Lyndie Lewis, the DHR caseworker assigned to the mother's case, testified that DHR had determined that the father was in arrears on his child-support obligation by excluding consideration of any Social Security disability payments for the child or any payments made by the father that the mother could not document or recall. Shunda Coleman, another DHR employee, testified that, as part of an administrative review, Lewis had sent a letter to the father asking for proof of the child-support payments he claimed he had made but that she had no knowledge if the father had attempted to supply such proof. Coleman also testified that it was DHR's policy not to consider Social Security disability payments or other payments received from third parties as child-support payments.


DHR argues on appeal that the trial court entered a void judgment ordering it to pay attorney's fees for the father. DHR asserts that the trial court lacked subject-matter jurisdiction to award attorney's fees against it because DHR has sovereign immunity, pursuant to Article I, § 14, Ala. Const. of 1901. DHR also asserts that the trial court lacked personal jurisdiction over DHR because it was never formally made a party to the child-support-modification action. We find the first argument to be dispositive of the case, so we do not address the second argument.

Standard of Review

In this case, the question whether DHR is entitled to sovereign immunity such that it cannot be ordered to pay the father's attorney's fees involves a pure question of law, which question we review de novo. See generally D.P. v. Limestone Cty. Dep't of Human Res., 28 So. 3d 759, 764 (Ala. Civ. App. 2009).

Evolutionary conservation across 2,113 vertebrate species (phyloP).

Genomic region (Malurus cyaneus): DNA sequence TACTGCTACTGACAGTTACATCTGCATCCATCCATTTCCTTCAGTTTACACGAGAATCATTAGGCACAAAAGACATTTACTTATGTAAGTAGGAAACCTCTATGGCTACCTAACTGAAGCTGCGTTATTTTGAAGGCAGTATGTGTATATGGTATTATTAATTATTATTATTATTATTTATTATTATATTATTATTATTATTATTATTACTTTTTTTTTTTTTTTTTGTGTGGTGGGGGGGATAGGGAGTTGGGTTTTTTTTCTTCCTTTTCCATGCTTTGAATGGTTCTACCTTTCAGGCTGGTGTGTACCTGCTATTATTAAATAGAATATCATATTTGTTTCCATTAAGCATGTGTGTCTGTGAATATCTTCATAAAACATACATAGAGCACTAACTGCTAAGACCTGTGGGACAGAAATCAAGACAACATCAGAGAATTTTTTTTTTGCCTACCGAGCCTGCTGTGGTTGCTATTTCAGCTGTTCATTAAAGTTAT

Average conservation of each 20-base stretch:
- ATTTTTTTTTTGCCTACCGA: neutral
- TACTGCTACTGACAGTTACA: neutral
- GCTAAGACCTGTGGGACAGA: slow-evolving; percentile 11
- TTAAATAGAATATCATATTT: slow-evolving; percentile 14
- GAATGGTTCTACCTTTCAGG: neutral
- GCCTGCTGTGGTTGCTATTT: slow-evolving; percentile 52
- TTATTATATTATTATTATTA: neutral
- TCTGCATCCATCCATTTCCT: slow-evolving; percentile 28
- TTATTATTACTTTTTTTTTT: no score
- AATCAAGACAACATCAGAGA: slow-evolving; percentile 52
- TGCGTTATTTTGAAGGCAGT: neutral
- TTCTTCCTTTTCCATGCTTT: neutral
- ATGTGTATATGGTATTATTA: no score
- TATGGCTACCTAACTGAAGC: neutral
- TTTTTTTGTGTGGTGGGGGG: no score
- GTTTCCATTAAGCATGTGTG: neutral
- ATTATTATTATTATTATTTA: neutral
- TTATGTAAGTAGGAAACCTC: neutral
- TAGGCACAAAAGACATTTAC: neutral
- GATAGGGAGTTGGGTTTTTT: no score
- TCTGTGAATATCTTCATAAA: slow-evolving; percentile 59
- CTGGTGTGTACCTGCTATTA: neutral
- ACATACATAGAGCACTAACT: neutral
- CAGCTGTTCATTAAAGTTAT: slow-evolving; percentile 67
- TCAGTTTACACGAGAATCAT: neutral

Section 14 of the Constitution of Alabama of 1901 provides “[t]hat the State of Alabama shall never be made a defendant in any court of law or equity.” In Ex parte State Department of Human Resources, 950 So. 2d 1165, 1170 (Ala. Civ. App. 2004), this court explained:

“Pursuant to Article 1, § 14, of the Alabama Constitution of 1901, the State of Alabama and its agencies are immune from suit in any court. Ex parte Franklin County Dep't of Human Res., 674 So. 2d 1277 (Ala. 1996). That constitutional provision 'affords the State and its agencies an “absolute” immunity from suit in any court.' Haley v. Barbour County, 885 So. 2d 783, 788 (Ala. 2004)(citing Ex parte Mobile County Dep't of Human Res., 815 So. 2d 527, 530 (Ala. 2001)). The state's absolute immunity extends to its arms and agencies. Ex parte Tuscaloosa County, 796 So. 2d 1100, 1103 (Ala. 2000).”

DHR is considered an agency or arm of the state for the purpose of determining the applicability of sovereign immunity. See Ex parte State Dep't of Human Res., 999 So. 2d 891, 896 (Ala. 2008).